Take facebook for example. People post all kinds of personal info on there for the world to see. Is it really reasonable to say the whole world except the government can look at that data? Seems fairly silly to me to put in such restrictions.

Digital footprint is a broad term that can encompass a lot.

I agree with your sentiment I just dont think its nearly as easy as changing a couple words in the fourth amendment. The unintended consequences would be vast if we did such a thing and might even break the internet as we know it.

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Response to Egnever (Reply #9)

Mon Aug 12, 2013, 04:21 PM

10. it would certainly break the internet as we know it.

 

But, that may not be a bad thing to do. Better now than later. The more entrenched something gets, the harder the change.

I just hope people start the conversation. Thank you for your views

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Response to PowerToThePeople (Reply #10)

Mon Aug 12, 2013, 04:29 PM

11. It might not be

 

I do love the freedom of the internet as it stands now though and I am very loath to destroy any part of that freedom.

It could be an awesome change though you could be right.

I also hope the conversation starts. It is certainly one that needs to be had. I dont think as it stands now many are aware of what they give up when it comes to privacy when they are on the net, and at the very least people should be aware of what their expectations of privacy should be. Even if they are none at all people should be aware of it, or especially if there is none at all.

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Response to PowerToThePeople (Reply #10)

Mon Aug 12, 2013, 04:42 PM

14. psst...

 

You guys/gals have been in the conversation since June.

Thanks to a couple brave souls.

FYI

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Response to usGovOwesUs3Trillion (Reply #14)

Tue Aug 13, 2013, 10:12 AM

15. headscratch

 

some NSA humor, usGovOwesUs3Trillion?

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Response to Egnever (Reply #1)

Mon Aug 12, 2013, 04:08 PM

6. The Privacy Pirates don't like restraints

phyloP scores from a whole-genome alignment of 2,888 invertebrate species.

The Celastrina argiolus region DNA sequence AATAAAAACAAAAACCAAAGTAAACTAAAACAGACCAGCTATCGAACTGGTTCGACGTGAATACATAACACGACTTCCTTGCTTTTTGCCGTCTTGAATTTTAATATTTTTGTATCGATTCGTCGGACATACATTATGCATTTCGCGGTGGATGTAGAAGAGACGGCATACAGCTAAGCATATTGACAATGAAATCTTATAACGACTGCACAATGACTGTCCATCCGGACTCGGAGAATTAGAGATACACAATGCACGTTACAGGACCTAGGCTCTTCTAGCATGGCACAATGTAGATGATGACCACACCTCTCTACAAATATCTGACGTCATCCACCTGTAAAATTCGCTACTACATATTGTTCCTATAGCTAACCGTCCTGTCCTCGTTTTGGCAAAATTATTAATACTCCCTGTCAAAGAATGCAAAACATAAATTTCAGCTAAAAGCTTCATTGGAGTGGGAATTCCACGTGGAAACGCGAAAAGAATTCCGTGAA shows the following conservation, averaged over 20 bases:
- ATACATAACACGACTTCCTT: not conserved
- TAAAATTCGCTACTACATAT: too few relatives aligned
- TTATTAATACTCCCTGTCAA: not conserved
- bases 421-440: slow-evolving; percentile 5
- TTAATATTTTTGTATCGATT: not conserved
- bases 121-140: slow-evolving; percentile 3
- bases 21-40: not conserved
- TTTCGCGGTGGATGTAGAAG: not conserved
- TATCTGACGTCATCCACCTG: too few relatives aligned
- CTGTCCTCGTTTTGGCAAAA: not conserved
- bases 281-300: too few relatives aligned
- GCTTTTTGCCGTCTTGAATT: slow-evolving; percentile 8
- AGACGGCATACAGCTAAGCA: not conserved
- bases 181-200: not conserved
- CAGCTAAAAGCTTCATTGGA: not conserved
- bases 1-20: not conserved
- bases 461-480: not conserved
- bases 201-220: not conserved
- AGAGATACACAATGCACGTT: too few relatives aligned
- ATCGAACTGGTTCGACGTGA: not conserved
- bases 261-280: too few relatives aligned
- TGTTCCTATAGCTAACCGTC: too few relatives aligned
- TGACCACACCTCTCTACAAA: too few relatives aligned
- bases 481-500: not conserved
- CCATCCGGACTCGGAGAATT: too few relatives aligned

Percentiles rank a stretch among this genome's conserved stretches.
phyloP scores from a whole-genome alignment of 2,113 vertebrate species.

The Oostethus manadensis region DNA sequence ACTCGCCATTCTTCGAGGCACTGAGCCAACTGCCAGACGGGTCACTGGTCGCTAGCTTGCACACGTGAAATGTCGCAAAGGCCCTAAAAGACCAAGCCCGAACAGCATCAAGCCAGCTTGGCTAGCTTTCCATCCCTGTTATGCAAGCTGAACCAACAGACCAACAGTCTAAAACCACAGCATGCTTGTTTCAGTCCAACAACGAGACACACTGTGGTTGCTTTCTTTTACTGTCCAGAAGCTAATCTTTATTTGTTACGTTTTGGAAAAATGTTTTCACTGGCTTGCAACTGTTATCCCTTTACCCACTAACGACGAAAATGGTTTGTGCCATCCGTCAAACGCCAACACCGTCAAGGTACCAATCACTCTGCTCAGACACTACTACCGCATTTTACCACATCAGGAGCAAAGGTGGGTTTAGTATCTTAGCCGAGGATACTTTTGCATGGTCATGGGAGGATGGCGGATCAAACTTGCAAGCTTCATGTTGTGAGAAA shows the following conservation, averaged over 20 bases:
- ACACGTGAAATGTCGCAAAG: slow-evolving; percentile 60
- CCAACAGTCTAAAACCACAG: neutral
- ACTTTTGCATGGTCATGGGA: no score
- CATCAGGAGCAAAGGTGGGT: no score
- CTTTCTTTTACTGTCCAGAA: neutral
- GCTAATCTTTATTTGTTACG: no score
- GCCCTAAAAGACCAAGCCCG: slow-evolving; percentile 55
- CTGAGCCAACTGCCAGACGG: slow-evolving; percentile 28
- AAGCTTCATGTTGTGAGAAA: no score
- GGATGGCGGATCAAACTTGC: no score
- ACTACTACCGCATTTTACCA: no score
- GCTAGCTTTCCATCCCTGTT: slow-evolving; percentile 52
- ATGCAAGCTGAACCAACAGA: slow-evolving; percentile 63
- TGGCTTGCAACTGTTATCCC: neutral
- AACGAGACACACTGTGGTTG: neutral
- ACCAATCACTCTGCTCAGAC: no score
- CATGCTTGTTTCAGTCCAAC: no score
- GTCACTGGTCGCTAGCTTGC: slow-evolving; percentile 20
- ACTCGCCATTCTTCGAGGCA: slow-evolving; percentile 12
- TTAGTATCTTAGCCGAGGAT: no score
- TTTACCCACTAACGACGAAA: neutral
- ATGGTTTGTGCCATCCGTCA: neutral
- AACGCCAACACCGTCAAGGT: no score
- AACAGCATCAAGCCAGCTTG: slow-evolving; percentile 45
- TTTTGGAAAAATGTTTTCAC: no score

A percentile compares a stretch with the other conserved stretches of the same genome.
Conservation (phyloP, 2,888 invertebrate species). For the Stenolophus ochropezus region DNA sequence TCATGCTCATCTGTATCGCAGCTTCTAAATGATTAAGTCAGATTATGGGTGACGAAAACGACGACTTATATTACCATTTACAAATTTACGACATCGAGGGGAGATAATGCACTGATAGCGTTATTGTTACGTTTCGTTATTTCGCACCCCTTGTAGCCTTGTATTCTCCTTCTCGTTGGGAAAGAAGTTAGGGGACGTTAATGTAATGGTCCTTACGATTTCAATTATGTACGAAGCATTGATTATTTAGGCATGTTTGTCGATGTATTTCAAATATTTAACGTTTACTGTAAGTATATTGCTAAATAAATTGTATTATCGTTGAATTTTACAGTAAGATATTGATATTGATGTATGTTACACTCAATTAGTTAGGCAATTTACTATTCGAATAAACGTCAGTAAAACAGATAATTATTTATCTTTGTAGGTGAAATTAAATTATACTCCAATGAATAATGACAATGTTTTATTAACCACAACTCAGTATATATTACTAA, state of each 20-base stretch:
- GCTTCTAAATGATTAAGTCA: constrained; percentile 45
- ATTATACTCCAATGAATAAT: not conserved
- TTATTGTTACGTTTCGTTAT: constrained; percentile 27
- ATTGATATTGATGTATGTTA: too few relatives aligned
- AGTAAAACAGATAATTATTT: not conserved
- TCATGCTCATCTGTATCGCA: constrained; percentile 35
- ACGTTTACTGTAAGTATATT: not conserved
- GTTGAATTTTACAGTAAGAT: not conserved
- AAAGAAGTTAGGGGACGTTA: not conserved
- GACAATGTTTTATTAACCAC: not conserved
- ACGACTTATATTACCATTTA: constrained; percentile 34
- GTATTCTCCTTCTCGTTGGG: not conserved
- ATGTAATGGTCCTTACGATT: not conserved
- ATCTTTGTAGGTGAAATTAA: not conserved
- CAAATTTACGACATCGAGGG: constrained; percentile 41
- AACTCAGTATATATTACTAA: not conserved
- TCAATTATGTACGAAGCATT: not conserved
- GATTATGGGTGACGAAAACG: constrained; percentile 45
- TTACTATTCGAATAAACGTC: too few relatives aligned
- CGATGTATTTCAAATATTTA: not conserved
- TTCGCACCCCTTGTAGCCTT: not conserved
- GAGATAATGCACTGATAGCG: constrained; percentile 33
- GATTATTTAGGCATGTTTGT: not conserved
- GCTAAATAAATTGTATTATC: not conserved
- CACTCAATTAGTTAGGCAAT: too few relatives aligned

But if enough people speak up, there is a chance we can twist their arms whether the totalitarians like it or not.

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Response to usGovOwesUs3Trillion (Reply #6)

Mon Aug 12, 2013, 04:12 PM

7. I do wish someone up on the hill would stand up for our digital rights.

 

DOJ isn't going to currently. Sometimes world changing events (internet, digital communications) require changes to the basic rules that govern society. They passed HIPA in 1999 because of so many changes. There are vast amounts of other personal data floating around. Why is health data considered any different than our other data?

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Response to PowerToThePeople (Reply #7)

Mon Aug 12, 2013, 04:16 PM

8. They didn't need to edit an existing civil right though

 

I'm more in favor of adding, or writing a new law backed by our existing liberties.

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Response to PowerToThePeople (Original post)

Mon Aug 12, 2013, 03:56 PM

4. I'd say and effects covers that, too

 

Our internet effects.

But I agree there needs to a law, based on the 4th, that makes it clear to the totalitarians that spying on everyone is against the law.

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Response to usGovOwesUs3Trillion (Reply #4)

Mon Aug 12, 2013, 04:30 PM

12. Yes, because to DOJ does not share your view

 

DOJ: We don't need warrants for e-mail, Facebook chats

An FBI investigation manual updated last year, obtained by the ACLU, says it's possible to warrantlessly obtain Americans' e-mail "without running afoul" of the Fourth Amendment. (CNET)

http://news.cnet.com/8301-13578_3-57583395-38/doj-we-dont-need-warrants-for-e-mail-facebook-chats/

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Response to PowerToThePeople (Reply #12)

Mon Aug 12, 2013, 04:38 PM

13. Time to go to SCOTUS

 

Lots of people disagree w/me